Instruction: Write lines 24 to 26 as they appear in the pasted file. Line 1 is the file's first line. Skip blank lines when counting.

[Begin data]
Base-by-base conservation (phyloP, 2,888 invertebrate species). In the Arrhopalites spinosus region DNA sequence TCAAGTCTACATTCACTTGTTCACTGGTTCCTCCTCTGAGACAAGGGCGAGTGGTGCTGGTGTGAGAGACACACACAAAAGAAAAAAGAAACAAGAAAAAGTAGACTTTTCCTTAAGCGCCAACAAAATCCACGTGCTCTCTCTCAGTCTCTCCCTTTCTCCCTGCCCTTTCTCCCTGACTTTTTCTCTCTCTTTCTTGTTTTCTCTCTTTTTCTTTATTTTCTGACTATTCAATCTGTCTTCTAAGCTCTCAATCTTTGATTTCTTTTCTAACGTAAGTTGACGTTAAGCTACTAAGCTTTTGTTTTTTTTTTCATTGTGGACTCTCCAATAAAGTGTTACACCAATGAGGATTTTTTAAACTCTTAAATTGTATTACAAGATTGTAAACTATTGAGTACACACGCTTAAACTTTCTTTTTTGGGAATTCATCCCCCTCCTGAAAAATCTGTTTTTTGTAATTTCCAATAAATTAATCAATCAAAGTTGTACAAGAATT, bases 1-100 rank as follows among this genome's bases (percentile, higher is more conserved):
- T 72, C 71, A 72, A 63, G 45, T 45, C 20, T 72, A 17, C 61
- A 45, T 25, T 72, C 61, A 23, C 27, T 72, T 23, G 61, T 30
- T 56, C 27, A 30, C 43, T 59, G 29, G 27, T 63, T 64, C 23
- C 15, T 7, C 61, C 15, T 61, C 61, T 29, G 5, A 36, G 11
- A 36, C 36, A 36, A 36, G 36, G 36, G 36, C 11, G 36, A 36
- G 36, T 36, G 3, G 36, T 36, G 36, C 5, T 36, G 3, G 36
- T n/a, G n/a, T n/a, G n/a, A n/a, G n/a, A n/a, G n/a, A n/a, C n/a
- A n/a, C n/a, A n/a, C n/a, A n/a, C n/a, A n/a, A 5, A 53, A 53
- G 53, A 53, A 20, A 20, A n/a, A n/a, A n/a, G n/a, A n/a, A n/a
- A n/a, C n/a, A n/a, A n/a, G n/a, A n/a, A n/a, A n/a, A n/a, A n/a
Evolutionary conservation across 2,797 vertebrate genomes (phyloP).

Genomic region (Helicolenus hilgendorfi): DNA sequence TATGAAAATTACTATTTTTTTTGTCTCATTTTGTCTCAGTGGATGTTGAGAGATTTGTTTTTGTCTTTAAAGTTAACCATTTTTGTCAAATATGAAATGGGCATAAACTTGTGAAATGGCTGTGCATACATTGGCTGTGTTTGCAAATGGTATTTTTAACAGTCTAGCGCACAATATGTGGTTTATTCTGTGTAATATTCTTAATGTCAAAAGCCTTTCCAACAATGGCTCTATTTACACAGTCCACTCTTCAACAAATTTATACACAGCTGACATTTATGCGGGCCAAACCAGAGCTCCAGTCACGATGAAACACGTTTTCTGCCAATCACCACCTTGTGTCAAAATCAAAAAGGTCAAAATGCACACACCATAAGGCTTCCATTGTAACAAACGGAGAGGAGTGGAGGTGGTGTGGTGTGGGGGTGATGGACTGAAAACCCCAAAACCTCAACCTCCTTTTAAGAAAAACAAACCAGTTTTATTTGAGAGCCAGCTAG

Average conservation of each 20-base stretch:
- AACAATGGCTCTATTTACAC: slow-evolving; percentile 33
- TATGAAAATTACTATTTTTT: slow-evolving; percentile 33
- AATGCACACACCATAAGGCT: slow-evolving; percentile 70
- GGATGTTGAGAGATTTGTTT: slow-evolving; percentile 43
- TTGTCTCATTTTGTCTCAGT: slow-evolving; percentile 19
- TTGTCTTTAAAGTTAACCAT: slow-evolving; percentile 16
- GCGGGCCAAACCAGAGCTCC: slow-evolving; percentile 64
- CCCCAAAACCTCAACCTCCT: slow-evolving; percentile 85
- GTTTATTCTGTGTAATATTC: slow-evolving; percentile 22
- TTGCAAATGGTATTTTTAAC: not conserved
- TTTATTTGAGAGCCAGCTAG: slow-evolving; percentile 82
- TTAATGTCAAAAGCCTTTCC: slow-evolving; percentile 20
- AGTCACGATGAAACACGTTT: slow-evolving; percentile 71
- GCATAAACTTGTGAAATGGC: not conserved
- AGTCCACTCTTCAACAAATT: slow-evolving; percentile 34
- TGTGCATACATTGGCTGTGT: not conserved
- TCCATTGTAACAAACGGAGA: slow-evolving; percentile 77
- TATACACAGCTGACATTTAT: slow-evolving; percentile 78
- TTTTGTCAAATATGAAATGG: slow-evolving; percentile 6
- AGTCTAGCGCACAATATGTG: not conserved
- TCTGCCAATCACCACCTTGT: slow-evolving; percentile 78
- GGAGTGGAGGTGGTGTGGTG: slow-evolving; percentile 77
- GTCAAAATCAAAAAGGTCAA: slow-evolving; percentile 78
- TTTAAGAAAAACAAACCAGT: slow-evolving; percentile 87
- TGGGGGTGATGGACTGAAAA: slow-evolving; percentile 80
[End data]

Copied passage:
- TTGCAAATGGTATTTTTAAC: not conserved
- TTTATTTGAGAGCCAGCTAG: slow-evolving; percentile 82
- TTAATGTCAAAAGCCTTTCC: slow-evolving; percentile 20